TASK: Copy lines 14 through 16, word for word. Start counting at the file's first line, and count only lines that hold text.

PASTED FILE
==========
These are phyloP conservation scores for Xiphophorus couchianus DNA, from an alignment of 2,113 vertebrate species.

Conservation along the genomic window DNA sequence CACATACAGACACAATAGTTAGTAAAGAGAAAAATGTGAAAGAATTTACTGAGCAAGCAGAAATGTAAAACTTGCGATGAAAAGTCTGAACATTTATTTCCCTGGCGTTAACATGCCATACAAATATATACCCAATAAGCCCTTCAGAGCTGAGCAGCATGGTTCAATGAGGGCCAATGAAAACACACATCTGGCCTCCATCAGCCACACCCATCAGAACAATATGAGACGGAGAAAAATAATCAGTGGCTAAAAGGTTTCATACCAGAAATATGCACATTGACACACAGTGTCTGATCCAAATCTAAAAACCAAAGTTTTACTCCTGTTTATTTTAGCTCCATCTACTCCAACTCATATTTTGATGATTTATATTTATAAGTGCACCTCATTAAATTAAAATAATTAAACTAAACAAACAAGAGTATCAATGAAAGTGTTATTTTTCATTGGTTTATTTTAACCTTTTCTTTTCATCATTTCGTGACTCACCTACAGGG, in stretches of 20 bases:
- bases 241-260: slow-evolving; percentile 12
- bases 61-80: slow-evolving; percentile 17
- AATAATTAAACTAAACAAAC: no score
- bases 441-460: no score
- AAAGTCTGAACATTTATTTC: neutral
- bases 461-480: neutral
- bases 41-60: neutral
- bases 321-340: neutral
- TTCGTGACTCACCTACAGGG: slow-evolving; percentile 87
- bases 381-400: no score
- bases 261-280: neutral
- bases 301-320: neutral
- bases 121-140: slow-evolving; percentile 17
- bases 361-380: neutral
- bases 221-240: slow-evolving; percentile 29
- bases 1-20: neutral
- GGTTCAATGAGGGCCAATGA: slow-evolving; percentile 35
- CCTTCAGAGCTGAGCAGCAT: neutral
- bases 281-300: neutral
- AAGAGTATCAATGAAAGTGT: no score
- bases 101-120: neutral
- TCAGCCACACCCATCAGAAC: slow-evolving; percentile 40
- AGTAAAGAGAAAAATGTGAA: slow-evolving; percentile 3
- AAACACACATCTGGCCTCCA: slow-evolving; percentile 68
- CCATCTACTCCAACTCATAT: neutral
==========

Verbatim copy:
- bases 301-320: neutral
- bases 121-140: slow-evolving; percentile 17
- bases 361-380: neutral